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    (Original post by nulli tertius)
    The market is likely to charge.

    One of the problems with part-time study has been absence of funding. That is changing. Expect to see a lot more part-time students.

    The government is favourable to private providers. They are going to be bottoms on seats degree factories; no research projects etc.

    What does an arts degree really cost to provide if we strip out the cost of the student union and the vice-chancellor's new axminster? Some idea is provided by funding for VIth form teaching. Vith forms have a far higher staff-pupil ratio than university staff-student ratios. Teaching salaries are probably only marginally lower on average than academic salaries (many more cheap academics compensate for a few highly paid professors). VIth forms receive on average between £4-5,000 per pupil.

    If one strips out the frivolities, one could probably provide an arts degree for under £4,000 a year and still make money. I don't think any of our existing universities could do this but a private provider coming in afresh or taking over a bust university (with a slash and burn approach to costs) could do so.
    Lets not forget, many general courses especially first year modules aren't even taught by qualified academics. Most universities recruit their MA and PhD students and pay them pitiful amounts to teach.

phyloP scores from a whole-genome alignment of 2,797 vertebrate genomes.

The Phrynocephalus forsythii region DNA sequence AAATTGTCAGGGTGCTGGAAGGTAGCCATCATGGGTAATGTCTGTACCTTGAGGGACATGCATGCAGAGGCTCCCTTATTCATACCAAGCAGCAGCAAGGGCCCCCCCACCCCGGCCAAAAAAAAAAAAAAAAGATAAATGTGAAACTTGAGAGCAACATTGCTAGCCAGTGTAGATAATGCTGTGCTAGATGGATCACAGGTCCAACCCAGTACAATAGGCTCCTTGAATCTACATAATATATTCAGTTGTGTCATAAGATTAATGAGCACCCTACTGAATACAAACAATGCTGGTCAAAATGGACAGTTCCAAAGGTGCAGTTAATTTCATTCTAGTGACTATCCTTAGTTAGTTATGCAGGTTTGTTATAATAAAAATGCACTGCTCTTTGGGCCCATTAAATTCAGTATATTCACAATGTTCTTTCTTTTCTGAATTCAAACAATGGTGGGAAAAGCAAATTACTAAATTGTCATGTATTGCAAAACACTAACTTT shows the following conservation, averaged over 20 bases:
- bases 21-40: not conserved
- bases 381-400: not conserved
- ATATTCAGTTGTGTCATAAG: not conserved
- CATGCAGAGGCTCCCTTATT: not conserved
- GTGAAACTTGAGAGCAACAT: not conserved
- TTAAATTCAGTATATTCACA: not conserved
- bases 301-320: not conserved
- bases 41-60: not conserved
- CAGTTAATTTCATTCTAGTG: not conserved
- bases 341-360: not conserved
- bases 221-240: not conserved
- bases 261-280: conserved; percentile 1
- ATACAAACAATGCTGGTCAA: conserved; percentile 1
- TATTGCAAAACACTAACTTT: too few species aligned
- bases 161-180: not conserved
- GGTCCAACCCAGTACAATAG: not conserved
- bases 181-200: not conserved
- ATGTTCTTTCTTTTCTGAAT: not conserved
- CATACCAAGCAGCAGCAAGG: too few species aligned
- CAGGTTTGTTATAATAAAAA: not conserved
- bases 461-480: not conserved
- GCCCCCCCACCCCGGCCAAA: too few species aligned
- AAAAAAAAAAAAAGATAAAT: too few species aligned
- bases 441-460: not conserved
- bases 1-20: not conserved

I go to a 1994 Group university and yet all my first year teaching was done by PhD students, not one professor amongst them. 2nd year is different but I would expect many first year modules elsewhere are taught by postgraduate students aswell.
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    Think of University as a product on the high street. You can sell to a few at a high price if your product has enough prestige, as people will always want those brands. The universities with less so will not be able to charge this premium for their 'brand' because it doesn't have the same prestige. The quality of the product is lower. However, they will presumably take in more students at a lower 'price'.